Happy 10th birthday, Balkans, let’s get up!

Recently we gathered in lovely Belgrade to celebrate Balkans, lets get up!’s 10th birthday. Wow, none of us can believe that time has passed that fast!

I founded together with other educators’ friends Balkans, let’s get up! in 2009. We had a working meeting in Ukraine and sitting around a table full of delicious specialities from our countries we discussed Darijo Višević’s, Sandra Topalovski’s and mine idea to build up a programme that supports young people in our home – the Balkans – to improve their skills and to take part in shaping their surroundings. We wanted not only to promote active citizenship, but also to empower, to connect, to motivate people from our generation to believe in their strengths and resources and to value the Balkans and the own neighbours.

We believe in the better Balkans.

We wanted also to create a space, in which every young person can feel free to be themselves, without judgement. We believed that this is the condition that allows people to grow and to develop – to be accepted as one is. We knew that radical ideas, resignation or non-democratic worldviews do not enter the mind of young people because they are bad or uneducated, but because they have missed something earlier in their lives – love, understanding, support, boundaries.

We did it and later other befriended educators joined our team, too. Our goal was to be the example we wanted to inspire the Balkans for – a team without hierarchies, where ideas are welcome and everyone feels the same share of ownership.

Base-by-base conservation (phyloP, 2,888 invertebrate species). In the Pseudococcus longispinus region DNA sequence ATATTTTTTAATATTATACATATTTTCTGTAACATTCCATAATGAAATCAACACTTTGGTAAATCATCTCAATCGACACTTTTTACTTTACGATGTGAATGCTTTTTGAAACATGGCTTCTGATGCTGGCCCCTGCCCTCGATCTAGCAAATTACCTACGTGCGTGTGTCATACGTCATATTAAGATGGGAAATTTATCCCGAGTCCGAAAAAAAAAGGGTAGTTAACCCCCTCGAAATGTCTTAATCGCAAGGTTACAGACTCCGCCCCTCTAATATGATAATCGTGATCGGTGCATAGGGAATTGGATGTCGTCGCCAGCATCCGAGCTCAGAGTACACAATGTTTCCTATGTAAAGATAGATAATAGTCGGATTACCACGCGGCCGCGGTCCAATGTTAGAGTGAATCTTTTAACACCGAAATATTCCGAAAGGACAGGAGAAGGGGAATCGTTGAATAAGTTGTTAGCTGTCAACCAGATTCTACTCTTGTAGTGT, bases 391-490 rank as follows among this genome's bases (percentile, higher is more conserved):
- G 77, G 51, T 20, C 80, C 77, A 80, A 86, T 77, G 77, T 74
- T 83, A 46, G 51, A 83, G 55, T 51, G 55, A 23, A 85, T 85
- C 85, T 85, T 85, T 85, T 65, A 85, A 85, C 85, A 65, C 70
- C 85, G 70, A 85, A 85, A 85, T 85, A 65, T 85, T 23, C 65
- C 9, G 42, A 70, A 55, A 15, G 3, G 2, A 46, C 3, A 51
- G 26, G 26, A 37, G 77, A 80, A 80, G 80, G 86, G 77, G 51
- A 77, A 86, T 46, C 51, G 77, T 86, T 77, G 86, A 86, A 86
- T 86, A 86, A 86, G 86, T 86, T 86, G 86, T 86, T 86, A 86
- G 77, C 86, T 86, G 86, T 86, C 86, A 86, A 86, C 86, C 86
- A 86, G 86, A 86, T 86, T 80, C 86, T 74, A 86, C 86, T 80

It is so fullfiling for me to think about the fact that one has innitiated and contributed to something that contunues working successfully for one’s own values for already 10 purposeful years… And I am so thankfull for the team’s devotion throughout the years – without you, this would not have been possible ❤

In 2010 Balkans, let’s get up! received the award of the Federal Agency for Civic Education, granted to exceptional initiatives that foster democratic values and agency. I still remember how happy we were to receive the award, as we could use the award money to finance the fellows’ projects in the first generation of the school. The awarding ceremony took place in Bonn, together with the award given to the Iranian Human Rights Activist Dr. Shirin Ebadi.

Presenting Balkans, let’s get up! at the Award Ceremony in Bonn, May 2010. Source: Documentation Magazine
At the Award Ceremony I told a story about the power of our domestic ressources. I used the metapher of healing herbs. My message: only what we have at home can heal our wounds and no one from abroad can help us develop, but only us. This is why we created Balkans, let’s get up! Source: Documentation Magazine

The Balkans, let’s get up! programme’s architecture was simple, but very effective: the annual education for young people aged 18-27 began with a kick-off seminar in the spring/summer, devoted to a certain burning topic from our societies (Inclusion, Ecology, Gender Democracy, just to mention some). During the seminar the fellows broadened their civic knowledge and horizons, made friends from neighbouring countries and celebrated many moments together. With our support they built teams around an own project idea for improving something in their surrounding and we organised funding, so that they could realise their projects. The mid-term module took place some months later, allowing the fellows to exchange about challenges they have with the projects’ implementation and they learned about tools of project management – planning, teamwork, marketing for gaining the target group they wanted to attract. The education was completed with participation in a final module at the end of the year – to evaluate the projects and the whole year-long-learning journey of personality development and skills boost and to celebrate together the successes.